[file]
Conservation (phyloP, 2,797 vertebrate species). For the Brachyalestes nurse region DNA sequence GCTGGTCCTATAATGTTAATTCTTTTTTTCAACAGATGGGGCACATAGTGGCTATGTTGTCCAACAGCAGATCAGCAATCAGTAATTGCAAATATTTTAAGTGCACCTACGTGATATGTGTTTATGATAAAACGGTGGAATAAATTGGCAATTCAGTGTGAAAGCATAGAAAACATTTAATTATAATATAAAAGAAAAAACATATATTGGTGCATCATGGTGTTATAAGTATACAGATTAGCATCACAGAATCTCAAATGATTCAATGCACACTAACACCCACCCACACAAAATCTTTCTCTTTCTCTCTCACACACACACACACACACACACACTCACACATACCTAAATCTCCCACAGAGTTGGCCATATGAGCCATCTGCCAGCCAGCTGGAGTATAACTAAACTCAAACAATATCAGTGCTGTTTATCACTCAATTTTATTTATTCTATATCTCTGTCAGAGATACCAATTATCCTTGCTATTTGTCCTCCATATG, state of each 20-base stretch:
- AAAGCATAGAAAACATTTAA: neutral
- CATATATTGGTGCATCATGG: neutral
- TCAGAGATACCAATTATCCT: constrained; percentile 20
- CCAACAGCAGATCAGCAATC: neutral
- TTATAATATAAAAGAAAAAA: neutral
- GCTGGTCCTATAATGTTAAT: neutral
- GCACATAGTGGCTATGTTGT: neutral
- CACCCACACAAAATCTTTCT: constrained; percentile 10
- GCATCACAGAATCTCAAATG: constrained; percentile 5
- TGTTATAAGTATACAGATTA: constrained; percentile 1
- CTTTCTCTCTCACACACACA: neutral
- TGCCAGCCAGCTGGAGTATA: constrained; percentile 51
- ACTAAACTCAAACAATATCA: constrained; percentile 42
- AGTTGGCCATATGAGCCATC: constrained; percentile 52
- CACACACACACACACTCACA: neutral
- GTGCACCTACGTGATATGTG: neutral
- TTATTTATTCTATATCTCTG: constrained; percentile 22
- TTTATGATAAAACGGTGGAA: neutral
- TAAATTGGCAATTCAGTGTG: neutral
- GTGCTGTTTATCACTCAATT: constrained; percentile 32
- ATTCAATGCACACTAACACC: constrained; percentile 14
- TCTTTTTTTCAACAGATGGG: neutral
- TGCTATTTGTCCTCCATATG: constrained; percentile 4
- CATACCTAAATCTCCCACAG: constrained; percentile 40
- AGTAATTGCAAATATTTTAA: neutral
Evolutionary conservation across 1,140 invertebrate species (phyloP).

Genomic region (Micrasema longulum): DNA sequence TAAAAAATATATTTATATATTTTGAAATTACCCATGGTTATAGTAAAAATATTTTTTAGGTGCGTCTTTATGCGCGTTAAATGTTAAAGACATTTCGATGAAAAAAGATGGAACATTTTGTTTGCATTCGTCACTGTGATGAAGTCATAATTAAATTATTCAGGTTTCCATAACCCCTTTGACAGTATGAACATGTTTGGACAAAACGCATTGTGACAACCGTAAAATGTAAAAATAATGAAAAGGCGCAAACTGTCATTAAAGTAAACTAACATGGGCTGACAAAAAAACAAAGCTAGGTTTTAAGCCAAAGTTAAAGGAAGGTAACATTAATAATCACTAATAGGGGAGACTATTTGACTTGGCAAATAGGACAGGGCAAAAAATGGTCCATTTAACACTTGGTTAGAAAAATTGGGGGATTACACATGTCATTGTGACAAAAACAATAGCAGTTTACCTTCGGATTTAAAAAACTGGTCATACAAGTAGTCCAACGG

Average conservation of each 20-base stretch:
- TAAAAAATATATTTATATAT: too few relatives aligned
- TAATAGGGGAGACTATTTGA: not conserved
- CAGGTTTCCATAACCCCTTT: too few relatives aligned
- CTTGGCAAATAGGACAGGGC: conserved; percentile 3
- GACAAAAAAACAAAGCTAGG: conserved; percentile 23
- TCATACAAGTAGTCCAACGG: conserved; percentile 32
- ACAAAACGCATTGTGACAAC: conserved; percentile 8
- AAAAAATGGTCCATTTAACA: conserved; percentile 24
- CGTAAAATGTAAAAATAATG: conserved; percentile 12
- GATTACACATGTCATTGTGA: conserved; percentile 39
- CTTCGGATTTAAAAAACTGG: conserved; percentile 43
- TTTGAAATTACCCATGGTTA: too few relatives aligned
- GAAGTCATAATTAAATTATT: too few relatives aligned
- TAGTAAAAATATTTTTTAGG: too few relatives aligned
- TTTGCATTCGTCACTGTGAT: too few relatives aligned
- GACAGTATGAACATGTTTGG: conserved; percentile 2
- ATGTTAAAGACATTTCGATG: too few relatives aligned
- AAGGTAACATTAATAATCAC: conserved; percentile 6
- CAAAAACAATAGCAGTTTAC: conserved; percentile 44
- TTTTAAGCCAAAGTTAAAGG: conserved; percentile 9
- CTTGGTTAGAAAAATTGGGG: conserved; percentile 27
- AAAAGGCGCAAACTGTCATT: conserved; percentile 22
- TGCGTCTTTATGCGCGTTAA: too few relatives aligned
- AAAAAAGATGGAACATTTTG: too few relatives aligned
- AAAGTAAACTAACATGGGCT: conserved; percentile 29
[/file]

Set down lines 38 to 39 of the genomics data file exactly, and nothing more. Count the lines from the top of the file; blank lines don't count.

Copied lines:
- CGTAAAATGTAAAAATAATG: conserved; percentile 12
- GATTACACATGTCATTGTGA: conserved; percentile 39